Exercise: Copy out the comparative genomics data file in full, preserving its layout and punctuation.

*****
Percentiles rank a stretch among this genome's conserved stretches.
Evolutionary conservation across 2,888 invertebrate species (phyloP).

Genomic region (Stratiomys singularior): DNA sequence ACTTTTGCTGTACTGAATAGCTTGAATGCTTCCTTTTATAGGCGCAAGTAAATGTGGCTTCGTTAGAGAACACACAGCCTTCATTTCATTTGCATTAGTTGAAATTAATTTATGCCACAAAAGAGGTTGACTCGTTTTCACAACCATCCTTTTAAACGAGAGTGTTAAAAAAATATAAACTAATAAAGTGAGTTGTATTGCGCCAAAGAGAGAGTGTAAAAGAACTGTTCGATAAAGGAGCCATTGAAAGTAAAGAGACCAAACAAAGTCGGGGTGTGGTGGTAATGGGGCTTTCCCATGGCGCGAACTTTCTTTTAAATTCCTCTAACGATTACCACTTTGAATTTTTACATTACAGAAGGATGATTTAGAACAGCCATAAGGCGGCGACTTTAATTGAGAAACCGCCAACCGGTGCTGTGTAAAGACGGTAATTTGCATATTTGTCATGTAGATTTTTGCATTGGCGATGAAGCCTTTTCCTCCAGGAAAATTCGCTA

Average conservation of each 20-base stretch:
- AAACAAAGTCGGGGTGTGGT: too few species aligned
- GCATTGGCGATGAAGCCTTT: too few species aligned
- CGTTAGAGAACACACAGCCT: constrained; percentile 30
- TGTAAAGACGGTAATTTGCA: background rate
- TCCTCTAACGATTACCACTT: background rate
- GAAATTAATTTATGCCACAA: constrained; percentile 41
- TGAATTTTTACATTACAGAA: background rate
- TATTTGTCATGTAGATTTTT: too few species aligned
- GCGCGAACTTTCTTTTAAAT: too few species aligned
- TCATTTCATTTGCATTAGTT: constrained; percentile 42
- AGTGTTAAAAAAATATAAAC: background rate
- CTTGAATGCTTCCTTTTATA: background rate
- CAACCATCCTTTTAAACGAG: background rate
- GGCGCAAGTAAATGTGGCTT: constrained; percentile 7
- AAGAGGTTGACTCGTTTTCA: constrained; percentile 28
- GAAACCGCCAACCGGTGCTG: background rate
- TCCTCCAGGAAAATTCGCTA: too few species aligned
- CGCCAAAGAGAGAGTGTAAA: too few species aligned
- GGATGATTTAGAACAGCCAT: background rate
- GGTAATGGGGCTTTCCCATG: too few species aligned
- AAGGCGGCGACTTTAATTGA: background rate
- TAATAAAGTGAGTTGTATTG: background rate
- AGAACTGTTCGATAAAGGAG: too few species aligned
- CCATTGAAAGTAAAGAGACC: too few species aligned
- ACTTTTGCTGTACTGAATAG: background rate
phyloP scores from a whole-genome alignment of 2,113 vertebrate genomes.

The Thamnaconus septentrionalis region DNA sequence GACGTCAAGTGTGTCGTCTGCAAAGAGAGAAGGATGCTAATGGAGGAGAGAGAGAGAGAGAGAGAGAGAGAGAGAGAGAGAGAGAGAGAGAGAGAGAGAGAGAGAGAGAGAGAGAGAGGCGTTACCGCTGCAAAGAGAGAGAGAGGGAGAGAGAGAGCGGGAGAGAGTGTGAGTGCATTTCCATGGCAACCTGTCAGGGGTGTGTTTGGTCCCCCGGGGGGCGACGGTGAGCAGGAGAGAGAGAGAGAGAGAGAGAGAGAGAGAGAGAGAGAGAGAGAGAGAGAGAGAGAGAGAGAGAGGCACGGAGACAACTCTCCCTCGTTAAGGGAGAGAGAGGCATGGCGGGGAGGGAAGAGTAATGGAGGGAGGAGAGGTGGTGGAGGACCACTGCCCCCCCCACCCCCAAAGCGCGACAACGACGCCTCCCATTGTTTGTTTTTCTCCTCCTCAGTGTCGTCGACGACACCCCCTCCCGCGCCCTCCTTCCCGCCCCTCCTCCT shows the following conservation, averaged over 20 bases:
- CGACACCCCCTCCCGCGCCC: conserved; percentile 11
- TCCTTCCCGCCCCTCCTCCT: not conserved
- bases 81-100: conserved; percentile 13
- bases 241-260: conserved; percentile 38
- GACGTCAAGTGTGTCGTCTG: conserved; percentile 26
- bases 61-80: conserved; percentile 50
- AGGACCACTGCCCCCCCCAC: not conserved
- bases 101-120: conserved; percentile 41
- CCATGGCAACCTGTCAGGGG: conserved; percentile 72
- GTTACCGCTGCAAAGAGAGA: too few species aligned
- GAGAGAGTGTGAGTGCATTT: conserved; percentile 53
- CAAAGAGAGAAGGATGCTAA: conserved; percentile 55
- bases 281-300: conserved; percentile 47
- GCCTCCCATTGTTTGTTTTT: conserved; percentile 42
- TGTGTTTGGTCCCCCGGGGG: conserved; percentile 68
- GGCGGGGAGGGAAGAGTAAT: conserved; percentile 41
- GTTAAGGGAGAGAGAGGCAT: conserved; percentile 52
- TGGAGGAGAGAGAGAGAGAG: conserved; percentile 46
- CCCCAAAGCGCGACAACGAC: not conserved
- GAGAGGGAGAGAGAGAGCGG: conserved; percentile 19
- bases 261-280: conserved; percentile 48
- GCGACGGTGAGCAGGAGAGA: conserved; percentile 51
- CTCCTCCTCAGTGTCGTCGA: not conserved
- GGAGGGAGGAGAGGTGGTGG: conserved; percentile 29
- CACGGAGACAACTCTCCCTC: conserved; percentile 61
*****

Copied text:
Percentiles rank a stretch among this genome's conserved stretches.
Evolutionary conservation across 2,888 invertebrate species (phyloP).

Genomic region (Stratiomys singularior): DNA sequence ACTTTTGCTGTACTGAATAGCTTGAATGCTTCCTTTTATAGGCGCAAGTAAATGTGGCTTCGTTAGAGAACACACAGCCTTCATTTCATTTGCATTAGTTGAAATTAATTTATGCCACAAAAGAGGTTGACTCGTTTTCACAACCATCCTTTTAAACGAGAGTGTTAAAAAAATATAAACTAATAAAGTGAGTTGTATTGCGCCAAAGAGAGAGTGTAAAAGAACTGTTCGATAAAGGAGCCATTGAAAGTAAAGAGACCAAACAAAGTCGGGGTGTGGTGGTAATGGGGCTTTCCCATGGCGCGAACTTTCTTTTAAATTCCTCTAACGATTACCACTTTGAATTTTTACATTACAGAAGGATGATTTAGAACAGCCATAAGGCGGCGACTTTAATTGAGAAACCGCCAACCGGTGCTGTGTAAAGACGGTAATTTGCATATTTGTCATGTAGATTTTTGCATTGGCGATGAAGCCTTTTCCTCCAGGAAAATTCGCTA

Average conservation of each 20-base stretch:
- AAACAAAGTCGGGGTGTGGT: too few species aligned
- GCATTGGCGATGAAGCCTTT: too few species aligned
- CGTTAGAGAACACACAGCCT: constrained; percentile 30
- TGTAAAGACGGTAATTTGCA: background rate
- TCCTCTAACGATTACCACTT: background rate
- GAAATTAATTTATGCCACAA: constrained; percentile 41
- TGAATTTTTACATTACAGAA: background rate
- TATTTGTCATGTAGATTTTT: too few species aligned
- GCGCGAACTTTCTTTTAAAT: too few species aligned
- TCATTTCATTTGCATTAGTT: constrained; percentile 42
- AGTGTTAAAAAAATATAAAC: background rate
- CTTGAATGCTTCCTTTTATA: background rate
- CAACCATCCTTTTAAACGAG: background rate
- GGCGCAAGTAAATGTGGCTT: constrained; percentile 7
- AAGAGGTTGACTCGTTTTCA: constrained; percentile 28
- GAAACCGCCAACCGGTGCTG: background rate
- TCCTCCAGGAAAATTCGCTA: too few species aligned
- CGCCAAAGAGAGAGTGTAAA: too few species aligned
- GGATGATTTAGAACAGCCAT: background rate
- GGTAATGGGGCTTTCCCATG: too few species aligned
- AAGGCGGCGACTTTAATTGA: background rate
- TAATAAAGTGAGTTGTATTG: background rate
- AGAACTGTTCGATAAAGGAG: too few species aligned
- CCATTGAAAGTAAAGAGACC: too few species aligned
- ACTTTTGCTGTACTGAATAG: background rate
phyloP scores from a whole-genome alignment of 2,113 vertebrate genomes.

The Thamnaconus septentrionalis region DNA sequence GACGTCAAGTGTGTCGTCTGCAAAGAGAGAAGGATGCTAATGGAGGAGAGAGAGAGAGAGAGAGAGAGAGAGAGAGAGAGAGAGAGAGAGAGAGAGAGAGAGAGAGAGAGAGAGAGAGGCGTTACCGCTGCAAAGAGAGAGAGAGGGAGAGAGAGAGCGGGAGAGAGTGTGAGTGCATTTCCATGGCAACCTGTCAGGGGTGTGTTTGGTCCCCCGGGGGGCGACGGTGAGCAGGAGAGAGAGAGAGAGAGAGAGAGAGAGAGAGAGAGAGAGAGAGAGAGAGAGAGAGAGAGAGAGAGGCACGGAGACAACTCTCCCTCGTTAAGGGAGAGAGAGGCATGGCGGGGAGGGAAGAGTAATGGAGGGAGGAGAGGTGGTGGAGGACCACTGCCCCCCCCACCCCCAAAGCGCGACAACGACGCCTCCCATTGTTTGTTTTTCTCCTCCTCAGTGTCGTCGACGACACCCCCTCCCGCGCCCTCCTTCCCGCCCCTCCTCCT shows the following conservation, averaged over 20 bases:
- CGACACCCCCTCCCGCGCCC: conserved; percentile 11
- TCCTTCCCGCCCCTCCTCCT: not conserved
- bases 81-100: conserved; percentile 13
- bases 241-260: conserved; percentile 38
- GACGTCAAGTGTGTCGTCTG: conserved; percentile 26
- bases 61-80: conserved; percentile 50
- AGGACCACTGCCCCCCCCAC: not conserved
- bases 101-120: conserved; percentile 41
- CCATGGCAACCTGTCAGGGG: conserved; percentile 72
- GTTACCGCTGCAAAGAGAGA: too few species aligned
- GAGAGAGTGTGAGTGCATTT: conserved; percentile 53
- CAAAGAGAGAAGGATGCTAA: conserved; percentile 55
- bases 281-300: conserved; percentile 47
- GCCTCCCATTGTTTGTTTTT: conserved; percentile 42
- TGTGTTTGGTCCCCCGGGGG: conserved; percentile 68
- GGCGGGGAGGGAAGAGTAAT: conserved; percentile 41
- GTTAAGGGAGAGAGAGGCAT: conserved; percentile 52
- TGGAGGAGAGAGAGAGAGAG: conserved; percentile 46
- CCCCAAAGCGCGACAACGAC: not conserved
- GAGAGGGAGAGAGAGAGCGG: conserved; percentile 19
- bases 261-280: conserved; percentile 48
- GCGACGGTGAGCAGGAGAGA: conserved; percentile 51
- CTCCTCCTCAGTGTCGTCGA: not conserved
- GGAGGGAGGAGAGGTGGTGG: conserved; percentile 29
- CACGGAGACAACTCTCCCTC: conserved; percentile 61